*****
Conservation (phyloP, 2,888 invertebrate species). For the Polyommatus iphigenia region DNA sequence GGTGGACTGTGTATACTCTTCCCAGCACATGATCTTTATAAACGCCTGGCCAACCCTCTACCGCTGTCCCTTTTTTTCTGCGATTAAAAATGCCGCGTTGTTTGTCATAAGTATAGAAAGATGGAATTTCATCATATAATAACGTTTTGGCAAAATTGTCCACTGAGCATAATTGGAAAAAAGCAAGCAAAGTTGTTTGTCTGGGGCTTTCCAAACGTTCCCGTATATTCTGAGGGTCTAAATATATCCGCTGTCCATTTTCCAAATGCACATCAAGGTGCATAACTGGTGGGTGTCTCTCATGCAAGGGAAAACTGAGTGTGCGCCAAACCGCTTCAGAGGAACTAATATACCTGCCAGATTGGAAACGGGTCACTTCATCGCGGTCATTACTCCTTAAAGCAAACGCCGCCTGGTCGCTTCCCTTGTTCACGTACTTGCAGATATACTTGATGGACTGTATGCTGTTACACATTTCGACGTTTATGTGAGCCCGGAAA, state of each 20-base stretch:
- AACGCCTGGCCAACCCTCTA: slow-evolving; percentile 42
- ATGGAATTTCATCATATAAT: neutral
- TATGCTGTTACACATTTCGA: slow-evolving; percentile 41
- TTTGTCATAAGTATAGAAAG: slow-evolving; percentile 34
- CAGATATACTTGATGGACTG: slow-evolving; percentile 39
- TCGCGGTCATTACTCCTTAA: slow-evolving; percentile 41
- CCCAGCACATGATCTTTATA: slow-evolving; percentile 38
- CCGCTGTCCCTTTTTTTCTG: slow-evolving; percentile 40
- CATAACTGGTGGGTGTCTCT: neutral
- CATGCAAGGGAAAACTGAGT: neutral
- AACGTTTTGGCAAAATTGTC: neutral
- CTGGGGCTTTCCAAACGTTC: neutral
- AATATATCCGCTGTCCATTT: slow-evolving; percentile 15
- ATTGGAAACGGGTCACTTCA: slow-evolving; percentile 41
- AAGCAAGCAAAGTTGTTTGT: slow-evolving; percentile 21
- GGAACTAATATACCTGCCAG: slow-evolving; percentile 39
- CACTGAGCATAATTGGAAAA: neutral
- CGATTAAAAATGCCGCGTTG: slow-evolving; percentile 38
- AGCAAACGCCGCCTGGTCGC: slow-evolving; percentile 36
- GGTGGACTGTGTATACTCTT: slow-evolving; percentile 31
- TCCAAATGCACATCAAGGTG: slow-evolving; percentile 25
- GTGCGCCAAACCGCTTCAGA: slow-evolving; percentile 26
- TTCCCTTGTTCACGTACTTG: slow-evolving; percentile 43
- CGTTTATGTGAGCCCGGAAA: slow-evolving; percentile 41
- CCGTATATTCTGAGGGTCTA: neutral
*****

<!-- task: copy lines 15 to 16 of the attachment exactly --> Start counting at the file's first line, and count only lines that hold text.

- ATTGGAAACGGGTCACTTCA: slow-evolving; percentile 41
- AAGCAAGCAAAGTTGTTTGT: slow-evolving; percentile 21